Minick distinguishes between Vygotsky’s early work (1924-25), his first steps towards systematic theory (1926-32), his formulations of a theory of mind in social practice (1932-34), and his 1934 work on speech and language.
1924-25. The early work
During this period Vygotsky’s work had a strong emphasis on social interaction and cognition. Vygotsky wrote on three main topics: the psychology of art (on the cognitive process involved in reading literary works); on the psychology and education of the deaf, blind, and retarded; and a number of conceptual papers (published in the Collected Works, Vol. I).
1. Humans create with their bodies, but then separate from their bodies, tools and technologies that mediate human physical and mental activity. Mediated action, rather than mental structure, is the object of analysis: characteristics of mind that exist only within a concrete activity, not some mental capacity that ‘gives rise’ to the production or reception of, say, art. Peculiar forms of mentation, in the process. Vygotsky explored the notion that there are distinct characteristics of thinking in math, physical science, etc. In other words, contextual specificity to thought. And that there are interconnections of the different mental ‘functions’: emotion, thought, etc.
2. Handicaps not only change the child’s relation to the world, but first of all impact the child's relationships with other people. The task is to restore the child’s position in the social system. This can be done with new technologies, and with an appropriate educational system.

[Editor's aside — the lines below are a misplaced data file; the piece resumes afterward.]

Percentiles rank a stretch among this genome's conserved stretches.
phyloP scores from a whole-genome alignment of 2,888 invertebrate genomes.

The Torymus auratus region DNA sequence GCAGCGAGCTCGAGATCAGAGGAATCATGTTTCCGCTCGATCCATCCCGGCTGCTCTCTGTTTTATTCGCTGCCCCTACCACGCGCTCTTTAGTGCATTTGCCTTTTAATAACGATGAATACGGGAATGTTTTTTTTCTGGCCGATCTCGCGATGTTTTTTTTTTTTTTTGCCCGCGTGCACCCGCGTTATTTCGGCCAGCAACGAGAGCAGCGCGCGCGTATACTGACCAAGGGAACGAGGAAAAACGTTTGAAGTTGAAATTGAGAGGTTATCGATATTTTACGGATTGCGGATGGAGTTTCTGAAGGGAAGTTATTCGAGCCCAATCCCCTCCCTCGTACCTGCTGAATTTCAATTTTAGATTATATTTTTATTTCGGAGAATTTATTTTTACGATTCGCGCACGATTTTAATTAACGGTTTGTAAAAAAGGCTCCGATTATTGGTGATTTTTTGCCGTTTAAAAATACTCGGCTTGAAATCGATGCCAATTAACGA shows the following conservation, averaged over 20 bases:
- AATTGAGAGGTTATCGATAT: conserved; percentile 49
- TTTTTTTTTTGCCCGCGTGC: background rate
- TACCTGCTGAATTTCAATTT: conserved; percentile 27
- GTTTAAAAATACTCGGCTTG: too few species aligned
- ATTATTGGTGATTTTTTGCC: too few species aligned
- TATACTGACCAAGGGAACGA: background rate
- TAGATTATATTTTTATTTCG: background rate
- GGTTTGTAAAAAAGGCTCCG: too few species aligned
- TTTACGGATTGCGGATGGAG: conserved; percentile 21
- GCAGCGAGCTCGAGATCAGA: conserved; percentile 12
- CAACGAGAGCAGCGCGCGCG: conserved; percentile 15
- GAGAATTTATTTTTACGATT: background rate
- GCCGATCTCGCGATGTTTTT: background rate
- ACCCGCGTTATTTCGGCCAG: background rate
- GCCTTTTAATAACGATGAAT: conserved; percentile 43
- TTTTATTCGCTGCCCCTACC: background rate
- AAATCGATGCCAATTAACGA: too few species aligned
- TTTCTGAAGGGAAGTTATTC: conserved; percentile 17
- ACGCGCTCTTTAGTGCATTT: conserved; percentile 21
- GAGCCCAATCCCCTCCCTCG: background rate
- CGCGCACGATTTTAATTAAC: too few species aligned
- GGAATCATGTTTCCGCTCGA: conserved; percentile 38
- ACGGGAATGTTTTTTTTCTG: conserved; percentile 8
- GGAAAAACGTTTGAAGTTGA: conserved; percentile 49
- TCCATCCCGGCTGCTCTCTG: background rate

For example, the manner in which speech leads to consciousness and to self-consciousness rests on the way that speech is an integral part of the child’s social relations. “Consciousness is a problem of the structure of behavior” (83); mind is inseparable from action. It is the child’s inclusion in socially defined systems of activity that leads to development. Vygotsky here had a critique of both behaviorism and idealist mentalism; these are two halves of a single dualism.
1926-32: First steps towards systematic theory
In Minick’s view it was at this time that Vygotsky began to build a systematic theory of human functioning, with the notion that signs mediate human cognition. Associations, he observed, can be reorganized by adding an artificial/cultural sign. For example, we tie a knot in a handkerchief to remind us to do something. Humans construct signs--and so we can control our own mental functions. The resulting mental operations are more advanced; Vygotsky as this point called then “higher.” They have their origin in speech and other sign-means; that’s to say, their origin is social. The internalization of mediational means gives rises to intramental functions.
Some of the terminology here will signal the fact that, as Minick points out, Vygotsky developed these notions within a rather simplistic behaviorist framework. This work showed both continuity and discontinutity with that preceding it: continuity in so far as the basic analytic object remains action. Discontinuity in so far as the linguistics and semiotics Vygotsky had previously been drawing on cannot fit within the purvue of behaviorism; this work showed a tendency to isolate cognition from other functions; and to reduce the social factors to tools, ignoring institutions and social practices.